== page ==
“You did that!” I exclaimed. “You shot off a gun in my ear. I was in shock! My ears are still ringing! Why would you do something like that?”

“Got your attention, didn’t it? Now are you ready to stop arguing and listen?” he said.

God got my attention too. (The rest of the dream can be found in “Esther in Ephesians” here.)

When I think about it, I remember walking my young son to school. His younger siblings and a couple of other children I was caring for came along, of course. Suddenly our younger son stepped off the sidewalk in pursuit of some distraction. Usually there was no traffic on that road, and he was careful to stay beside me with a hand on the baby carriage, but this time he stepped out on the road just as a vehicle came up behind us. I yanked his arm hard to get him out of danger. I hurt him. He cried, but he was on a dangerous path that could have killed him. A good parent takes that risk when they need a child to pay attention immediately. That was the moment when I realized recurring ear infections left him unable to hear properly and he needed an ear specialist in a bigger city. I went home and made appointments. He now listens for a living.

Recognizing this psalm is about acts of God in the context of national and international conflicts and terrifying battles, changes the way I see it. That it was written by the clan of Korah (identified with one of the most terrifying responses to rebellion in the history of the Children of Israel) means “Be still and know that I am God” (verse10) is not merely a nice platitude. It comes in the middle of a poetic song that remembers that if he needs to, God will open the earth, crumble mountains, make a whip and toss tables, or yank your arm so hard he could dislocate your shoulder to save you from a destructive path if he has to.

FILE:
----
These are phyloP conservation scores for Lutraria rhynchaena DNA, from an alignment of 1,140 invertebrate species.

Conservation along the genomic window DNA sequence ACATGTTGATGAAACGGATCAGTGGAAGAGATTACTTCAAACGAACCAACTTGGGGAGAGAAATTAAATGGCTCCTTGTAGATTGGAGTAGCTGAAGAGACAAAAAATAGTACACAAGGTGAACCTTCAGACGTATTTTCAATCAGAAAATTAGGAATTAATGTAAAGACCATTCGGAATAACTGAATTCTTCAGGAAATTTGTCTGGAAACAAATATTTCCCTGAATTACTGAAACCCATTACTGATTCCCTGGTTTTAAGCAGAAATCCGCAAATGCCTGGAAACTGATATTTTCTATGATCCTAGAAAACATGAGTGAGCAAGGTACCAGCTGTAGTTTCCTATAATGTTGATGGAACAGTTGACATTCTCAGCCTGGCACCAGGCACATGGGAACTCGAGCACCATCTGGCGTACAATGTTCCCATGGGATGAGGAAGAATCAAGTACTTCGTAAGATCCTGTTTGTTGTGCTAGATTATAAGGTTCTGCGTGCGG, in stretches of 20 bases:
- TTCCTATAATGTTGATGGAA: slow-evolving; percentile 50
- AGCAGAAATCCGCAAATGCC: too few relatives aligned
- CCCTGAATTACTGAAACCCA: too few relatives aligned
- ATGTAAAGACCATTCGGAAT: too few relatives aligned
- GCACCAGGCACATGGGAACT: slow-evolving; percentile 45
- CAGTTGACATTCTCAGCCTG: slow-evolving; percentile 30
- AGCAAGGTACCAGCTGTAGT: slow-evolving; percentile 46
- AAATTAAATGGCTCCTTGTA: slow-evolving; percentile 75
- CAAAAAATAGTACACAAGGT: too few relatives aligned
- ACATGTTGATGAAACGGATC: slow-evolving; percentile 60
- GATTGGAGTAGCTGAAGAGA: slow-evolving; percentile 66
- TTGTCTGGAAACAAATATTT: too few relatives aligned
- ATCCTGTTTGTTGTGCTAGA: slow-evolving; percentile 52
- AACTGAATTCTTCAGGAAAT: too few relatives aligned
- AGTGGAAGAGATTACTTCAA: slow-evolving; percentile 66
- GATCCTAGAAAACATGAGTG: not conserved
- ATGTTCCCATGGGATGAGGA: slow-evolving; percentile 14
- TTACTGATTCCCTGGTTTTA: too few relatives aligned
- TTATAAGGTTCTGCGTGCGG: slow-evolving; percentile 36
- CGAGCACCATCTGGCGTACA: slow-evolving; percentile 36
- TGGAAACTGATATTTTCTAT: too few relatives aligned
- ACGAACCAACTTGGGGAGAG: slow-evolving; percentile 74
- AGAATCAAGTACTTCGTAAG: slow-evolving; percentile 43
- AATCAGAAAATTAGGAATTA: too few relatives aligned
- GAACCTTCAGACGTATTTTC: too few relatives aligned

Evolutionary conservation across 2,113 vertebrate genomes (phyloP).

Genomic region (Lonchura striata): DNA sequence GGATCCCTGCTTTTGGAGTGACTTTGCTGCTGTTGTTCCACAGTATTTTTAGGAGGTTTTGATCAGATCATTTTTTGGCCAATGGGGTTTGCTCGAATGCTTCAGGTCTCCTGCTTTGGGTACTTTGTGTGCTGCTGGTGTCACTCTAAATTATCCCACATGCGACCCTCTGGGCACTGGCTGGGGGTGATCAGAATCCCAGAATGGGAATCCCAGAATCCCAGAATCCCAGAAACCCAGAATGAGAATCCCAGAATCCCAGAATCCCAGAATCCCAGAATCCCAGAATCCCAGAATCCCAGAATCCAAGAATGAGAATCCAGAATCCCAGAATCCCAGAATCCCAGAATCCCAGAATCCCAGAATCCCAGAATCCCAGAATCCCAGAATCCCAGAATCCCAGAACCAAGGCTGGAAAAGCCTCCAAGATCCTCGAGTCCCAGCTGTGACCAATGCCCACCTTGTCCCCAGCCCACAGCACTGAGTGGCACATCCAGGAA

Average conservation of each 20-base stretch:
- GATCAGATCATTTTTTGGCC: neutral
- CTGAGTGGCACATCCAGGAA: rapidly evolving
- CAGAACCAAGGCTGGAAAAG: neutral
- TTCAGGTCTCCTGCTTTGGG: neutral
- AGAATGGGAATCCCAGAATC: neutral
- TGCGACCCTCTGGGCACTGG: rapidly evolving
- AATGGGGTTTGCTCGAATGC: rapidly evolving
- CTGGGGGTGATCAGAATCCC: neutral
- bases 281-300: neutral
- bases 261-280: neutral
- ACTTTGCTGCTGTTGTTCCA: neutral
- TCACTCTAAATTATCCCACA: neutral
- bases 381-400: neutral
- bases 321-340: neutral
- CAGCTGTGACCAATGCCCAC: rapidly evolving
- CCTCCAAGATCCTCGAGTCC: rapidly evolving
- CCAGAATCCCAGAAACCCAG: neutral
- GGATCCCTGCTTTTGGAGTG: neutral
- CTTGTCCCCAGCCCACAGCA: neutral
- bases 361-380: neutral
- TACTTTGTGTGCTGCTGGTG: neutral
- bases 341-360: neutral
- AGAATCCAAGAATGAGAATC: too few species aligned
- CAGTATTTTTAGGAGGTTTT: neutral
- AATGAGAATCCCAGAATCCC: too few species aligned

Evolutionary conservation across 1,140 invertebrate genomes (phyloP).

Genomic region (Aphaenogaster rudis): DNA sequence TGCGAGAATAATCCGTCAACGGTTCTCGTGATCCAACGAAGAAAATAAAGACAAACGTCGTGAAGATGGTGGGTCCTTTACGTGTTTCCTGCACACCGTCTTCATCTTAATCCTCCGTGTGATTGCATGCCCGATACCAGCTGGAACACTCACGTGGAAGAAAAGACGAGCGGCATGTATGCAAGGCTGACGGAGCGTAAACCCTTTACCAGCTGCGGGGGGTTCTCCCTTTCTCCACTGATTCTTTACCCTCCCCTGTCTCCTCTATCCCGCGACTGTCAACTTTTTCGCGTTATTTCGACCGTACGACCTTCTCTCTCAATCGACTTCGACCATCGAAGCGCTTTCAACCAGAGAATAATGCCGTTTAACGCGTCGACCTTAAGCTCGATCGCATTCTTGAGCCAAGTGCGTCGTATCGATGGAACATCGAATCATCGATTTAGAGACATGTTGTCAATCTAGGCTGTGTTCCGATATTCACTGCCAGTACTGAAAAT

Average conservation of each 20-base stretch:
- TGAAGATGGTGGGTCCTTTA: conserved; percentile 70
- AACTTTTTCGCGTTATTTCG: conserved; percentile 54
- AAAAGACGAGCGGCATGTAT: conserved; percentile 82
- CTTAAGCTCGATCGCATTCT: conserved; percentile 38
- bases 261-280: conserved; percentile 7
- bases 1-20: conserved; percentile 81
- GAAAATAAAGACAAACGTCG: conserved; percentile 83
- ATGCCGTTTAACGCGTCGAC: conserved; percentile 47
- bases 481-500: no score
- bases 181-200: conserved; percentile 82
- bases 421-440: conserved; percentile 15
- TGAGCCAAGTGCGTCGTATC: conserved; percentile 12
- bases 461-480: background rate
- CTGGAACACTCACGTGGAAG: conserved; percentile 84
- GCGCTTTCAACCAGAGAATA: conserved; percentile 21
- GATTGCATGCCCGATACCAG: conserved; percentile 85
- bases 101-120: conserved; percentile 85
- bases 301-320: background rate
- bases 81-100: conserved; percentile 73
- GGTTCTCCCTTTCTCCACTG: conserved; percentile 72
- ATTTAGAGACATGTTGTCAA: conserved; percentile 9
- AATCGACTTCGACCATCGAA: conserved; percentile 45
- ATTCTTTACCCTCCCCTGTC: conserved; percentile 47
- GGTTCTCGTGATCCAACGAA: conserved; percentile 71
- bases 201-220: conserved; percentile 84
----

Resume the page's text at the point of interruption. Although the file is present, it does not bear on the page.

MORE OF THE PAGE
But there is another way. I see the assurances when we respond too. He is our help and refuge in trouble. There is no reason to fear (and doesn’t fear provoke us to make some crazy decisions?). There is a river of gladness where God dwells. His voice is greater than the gathered nations’ might. He is the one who stops wars –however he chooses to do it.

In this current time of upheaval, the message of Psalm 46 is vital. It says essentially, let God be God. It may not look like he is coming to straighten things out, but he is –in his time. If you try to usurp his place and take on the role of God yourself, doing things your own way in your own limited wisdom, you are only going to mess up on some essential foundational truths.

Be still. Listen. Stop striving and you will know deeply and intimately who God is.

God is our refuge and strength,
    an ever-present help in trouble.
Therefore we will not fear, though the earth give way
    and the mountains fall into the heart of the sea,
though its waters roar and foam
    and the mountains quake with their surging.